With uncertainty all around us, the entire world has come to a standstill. Countries across the globe, barring a few, are either under a complete or a partial lockdown. From trade and commerce to politics and education, and even to the closure of places of worship, every aspect of human life has been affected. With social distancing at play, the accepted ‘normal’ has been relegated to the realm of ‘abnormalities’, and what was hitherto considered ‘abnormal’ has found a place in our day to day lives. Besides infecting more than two million people and claiming nearly two hundred thousand lives globally, the novel coronavirus has invariably had an agonizing impact on the entire humanity. The outbreak of this pandemic has turned out to be, what Marcel Mauss has termed, a ‘total social fact’, which means any phenomenon that has implications throughout the society, viz. economic, legal, political and religious spheres. This state of affairs has given rise to anxieties in each of us and has befuddled us— both at an individual and a collective level— as to what our response to this crisis should be.
The situations of life are changing rapidly for everyone. However, the Muslim community has unfortunately been thrust into a peculiar dilemma. On one hand, Muslims are being subjected to unparalleled Islamophobia or are made to suffer the wrath of tyrannical regimes, and on the other hand, their faith is being ridiculed for not saving them from this disease. Muslims find themselves perplexed, their own selves begging the question as to what they should make of this pandemic and the challenges it has brought along.
There have been differences in our approaches to comprehend this issue and therefore our reactions and responses to the same have also varied. Some people among us have insinuated that it is a divine punishment that God has sent to humble us and a warning for us to mend our ways. While others have argued that it has been sent by God to punish a particular section of the disbelievers for their excesses against the Muslims. Which of it is true? We do not know for sure. Allah knows it and He knows the best.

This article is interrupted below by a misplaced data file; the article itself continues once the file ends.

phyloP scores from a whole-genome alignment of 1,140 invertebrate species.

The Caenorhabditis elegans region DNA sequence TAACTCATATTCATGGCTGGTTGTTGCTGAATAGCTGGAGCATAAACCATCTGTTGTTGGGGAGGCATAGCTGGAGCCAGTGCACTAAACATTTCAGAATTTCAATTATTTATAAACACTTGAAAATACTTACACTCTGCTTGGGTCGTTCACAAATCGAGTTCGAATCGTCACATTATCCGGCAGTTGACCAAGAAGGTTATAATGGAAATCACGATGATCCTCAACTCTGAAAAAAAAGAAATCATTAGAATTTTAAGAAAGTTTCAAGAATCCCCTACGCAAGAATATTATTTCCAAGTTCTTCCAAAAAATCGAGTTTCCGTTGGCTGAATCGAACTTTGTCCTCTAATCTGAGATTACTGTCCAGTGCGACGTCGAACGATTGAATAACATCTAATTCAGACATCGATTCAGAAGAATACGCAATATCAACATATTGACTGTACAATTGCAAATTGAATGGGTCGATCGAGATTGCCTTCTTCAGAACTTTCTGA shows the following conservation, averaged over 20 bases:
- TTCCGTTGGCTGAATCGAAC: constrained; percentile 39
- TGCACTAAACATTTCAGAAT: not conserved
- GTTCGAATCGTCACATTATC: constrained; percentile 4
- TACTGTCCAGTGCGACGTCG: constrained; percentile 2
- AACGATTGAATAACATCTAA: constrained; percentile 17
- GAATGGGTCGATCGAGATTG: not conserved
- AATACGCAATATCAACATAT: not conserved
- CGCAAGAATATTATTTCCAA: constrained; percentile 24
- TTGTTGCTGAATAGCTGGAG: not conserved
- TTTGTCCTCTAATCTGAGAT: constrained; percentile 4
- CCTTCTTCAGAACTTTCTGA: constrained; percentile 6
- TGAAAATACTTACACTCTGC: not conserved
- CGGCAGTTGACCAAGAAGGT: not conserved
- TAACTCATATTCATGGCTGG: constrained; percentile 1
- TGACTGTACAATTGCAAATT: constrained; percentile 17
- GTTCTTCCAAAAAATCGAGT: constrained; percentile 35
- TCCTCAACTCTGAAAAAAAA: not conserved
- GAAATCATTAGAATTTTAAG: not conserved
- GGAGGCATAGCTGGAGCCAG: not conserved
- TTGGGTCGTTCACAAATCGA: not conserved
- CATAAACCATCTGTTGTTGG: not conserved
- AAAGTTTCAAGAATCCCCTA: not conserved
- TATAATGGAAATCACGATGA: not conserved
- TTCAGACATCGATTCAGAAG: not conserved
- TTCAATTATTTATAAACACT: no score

In a hadith related by Imam Bukhari, Prophet Muhammad (Peace be Upon Him) is recorded to have said about the phenomena of plague, that “It is a punishment that Allah sends upon whoever he wills, but Allah has made it a mercy for the believers. Any servant who resides in a land afflicted by plague, remaining patient and hoping for reward from Allah, knowing that nothing will befall him but what Allah has decreed, he will be given the reward of a martyr.” ( Sahih Al Bukhari 5402 )
Therefore, as this Hadith puts it, this pandemic could be a punishment for some but it’s not for us to decide who is on the receiving end. As we can’t be sure about its punishment aspect, we can be sure of one thing; with certain qualifications, it is, in reality, a blessing for the believers. With the aforementioned mindset, a believer is guaranteed the death of a martyr even if he succumbs to this plague within the four walls of his house.
Furthermore, to take it absolutely as punishment for Muslims is also problematic. This attitude is misplaced primarily because we find in history that occurrences of plagues have taken the lives of some of our noblest and pious predecessors. For example, the first major plague that occurred in Muslim history was during the era of the second Caliph of Islam, ‘Umar ibn al-Khaṭṭāb (R.A). This plague is reported to have claimed more than 25,000 lives, including the likes of Abū ‘Ubaydah ibn al-Jarāḥ (R.A.) and Mu’adh ibn Jabal (R.A.). Most of these men were the noblest people of Muslim Ummah and therefore to call this plague a punishment for them would be utterly preposterous. It was indeed a blessing for them, for it elevated them to the ranks of martyrs.